A 48-inch main, attached to a 60-inch transmission line, ruptured just before 9:00 a.m. in the area of Frankford and Torresdale avenues.
The water department computers put out the first alert.
The rupture acted like a plug being pulled out of a bath tub, and all of the main transmission lines started feeding into the area of the break, causing an incredible gush of water.
The system indicated it was losing water at the rate of a 150,000,000 gallons a day.
By 11:30 a.m., the break was under control enough for the city to bring in heavy equipment to start repair work.
John DiGiulio of the Philadelphia Water Department explained, "We're working a mile, two miles away to reduce the flow to this intersection so that we can eventually get closer and reduce that, that way the water will [recede] and we'll be able to identify exactly where this is broken."
Homes and businesses in eight zip codes, as far away as Center City, were experiencing low water pressure.
"It's a major pipe, provides water for large parts of the city of Philadelphia," Howard Neukrug of the Philadelphia Water Department said.
Officials said that water pressure was back to normal by Monday afternoon.
"We have three 60 inch pipes, one 48 inch that comes off of them, took us about 20 to 30 minutes to identify where and start closing the valves," Neukrug said.
The Philadelphia School District dismissed more than 30 schools early on Monday at 11:30 a.m. The list of schools that were impacted were listed on the district's website.
In addition, St. Christopher's Hospital closed their outpatient center and rescheduled some elective surgeries due to the main break. However, normal operations resumed around 3:00 p.m.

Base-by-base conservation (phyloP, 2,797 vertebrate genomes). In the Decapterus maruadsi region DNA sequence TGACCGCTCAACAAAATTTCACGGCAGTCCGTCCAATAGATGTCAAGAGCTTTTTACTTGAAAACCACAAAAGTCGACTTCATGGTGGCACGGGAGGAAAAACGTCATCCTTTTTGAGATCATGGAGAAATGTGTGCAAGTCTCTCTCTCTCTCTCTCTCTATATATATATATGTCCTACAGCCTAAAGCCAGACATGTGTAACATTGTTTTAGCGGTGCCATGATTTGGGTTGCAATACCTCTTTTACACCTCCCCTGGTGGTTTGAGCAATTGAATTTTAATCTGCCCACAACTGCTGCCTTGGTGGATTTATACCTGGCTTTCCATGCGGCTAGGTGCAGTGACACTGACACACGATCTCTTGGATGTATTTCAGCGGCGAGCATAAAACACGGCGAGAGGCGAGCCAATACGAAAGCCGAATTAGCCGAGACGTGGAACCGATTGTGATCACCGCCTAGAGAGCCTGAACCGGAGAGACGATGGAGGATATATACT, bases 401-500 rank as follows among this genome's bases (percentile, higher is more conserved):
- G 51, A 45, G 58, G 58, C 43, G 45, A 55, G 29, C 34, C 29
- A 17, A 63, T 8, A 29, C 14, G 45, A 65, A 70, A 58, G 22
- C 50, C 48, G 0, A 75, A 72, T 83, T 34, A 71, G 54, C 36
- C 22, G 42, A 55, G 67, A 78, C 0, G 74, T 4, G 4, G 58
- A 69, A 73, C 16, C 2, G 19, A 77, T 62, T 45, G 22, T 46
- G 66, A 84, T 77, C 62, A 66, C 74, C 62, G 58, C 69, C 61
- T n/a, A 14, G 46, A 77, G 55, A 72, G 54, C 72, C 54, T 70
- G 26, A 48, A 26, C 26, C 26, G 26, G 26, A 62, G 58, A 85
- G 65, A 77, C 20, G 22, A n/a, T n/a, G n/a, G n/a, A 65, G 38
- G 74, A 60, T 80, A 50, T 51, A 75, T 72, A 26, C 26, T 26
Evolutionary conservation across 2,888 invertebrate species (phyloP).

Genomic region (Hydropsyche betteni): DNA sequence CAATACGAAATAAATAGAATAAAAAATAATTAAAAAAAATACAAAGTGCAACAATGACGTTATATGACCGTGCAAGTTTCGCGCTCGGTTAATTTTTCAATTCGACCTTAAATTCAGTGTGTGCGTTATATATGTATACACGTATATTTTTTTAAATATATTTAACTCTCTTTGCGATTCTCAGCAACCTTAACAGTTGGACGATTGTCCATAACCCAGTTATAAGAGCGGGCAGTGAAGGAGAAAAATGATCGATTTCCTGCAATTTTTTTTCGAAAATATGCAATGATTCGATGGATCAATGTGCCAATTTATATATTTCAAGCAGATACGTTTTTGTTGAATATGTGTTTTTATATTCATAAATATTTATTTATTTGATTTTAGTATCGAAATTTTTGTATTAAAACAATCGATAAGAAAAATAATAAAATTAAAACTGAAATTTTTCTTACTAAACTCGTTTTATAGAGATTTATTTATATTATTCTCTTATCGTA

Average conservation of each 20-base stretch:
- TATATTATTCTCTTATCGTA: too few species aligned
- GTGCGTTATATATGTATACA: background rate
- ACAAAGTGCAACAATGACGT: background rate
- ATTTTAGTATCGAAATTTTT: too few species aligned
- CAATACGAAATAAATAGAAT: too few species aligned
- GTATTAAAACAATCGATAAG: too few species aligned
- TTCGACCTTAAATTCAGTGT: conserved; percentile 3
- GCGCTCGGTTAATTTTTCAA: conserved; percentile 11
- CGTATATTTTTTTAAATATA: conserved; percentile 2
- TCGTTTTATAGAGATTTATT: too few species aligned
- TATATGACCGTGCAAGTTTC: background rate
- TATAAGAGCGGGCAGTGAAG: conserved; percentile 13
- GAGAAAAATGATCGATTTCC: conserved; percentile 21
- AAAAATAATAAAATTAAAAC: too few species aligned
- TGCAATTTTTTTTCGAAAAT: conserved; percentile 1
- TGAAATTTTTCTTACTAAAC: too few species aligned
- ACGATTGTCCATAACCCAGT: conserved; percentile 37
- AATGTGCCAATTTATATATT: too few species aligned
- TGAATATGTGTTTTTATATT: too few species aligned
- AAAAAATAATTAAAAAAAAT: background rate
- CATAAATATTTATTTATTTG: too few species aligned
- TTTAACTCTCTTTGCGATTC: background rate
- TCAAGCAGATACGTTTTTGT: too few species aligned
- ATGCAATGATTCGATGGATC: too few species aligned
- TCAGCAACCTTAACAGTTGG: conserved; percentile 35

41 children were evacuated early on from Nanna's Little Educators Day Care 1 and 2, and relocated to Nanna's Little Educators Day Care 3, located at 4350 H Street. Parents can pick up the H Street location as soon as possible. The contact number for Little Nanna's Day Care 3 is 215-288-5301.
Six homes were temporarily evacuated.
SEPTA says bus route 5 is being detoured. For detour information visit the System Status section of SEPTA's website.
The pipe involved dates back to 1907. It is made of cast iron which can become brittle with age. At this point, investigators don't know what caused the rupture.
A strong odor of gasoline permeated the area. The fire department says that came from the gas tanks of cars submerged in the water. They say the leak did not leave any environmental hazards.
The next few weeks will be a hassle for area residents.
"This is a very, very busy area. With a main like this and the depth of it and the work that the water department and L&I have to do, the intersection will be out for some time," Mayor Michael Nutter said.
The city has already had insurance adjusters going through the neighborhood assessing damage. L&I is waiting for the cleanup to progress a little further before they can get in to assess the damaged buildings for safety hazards.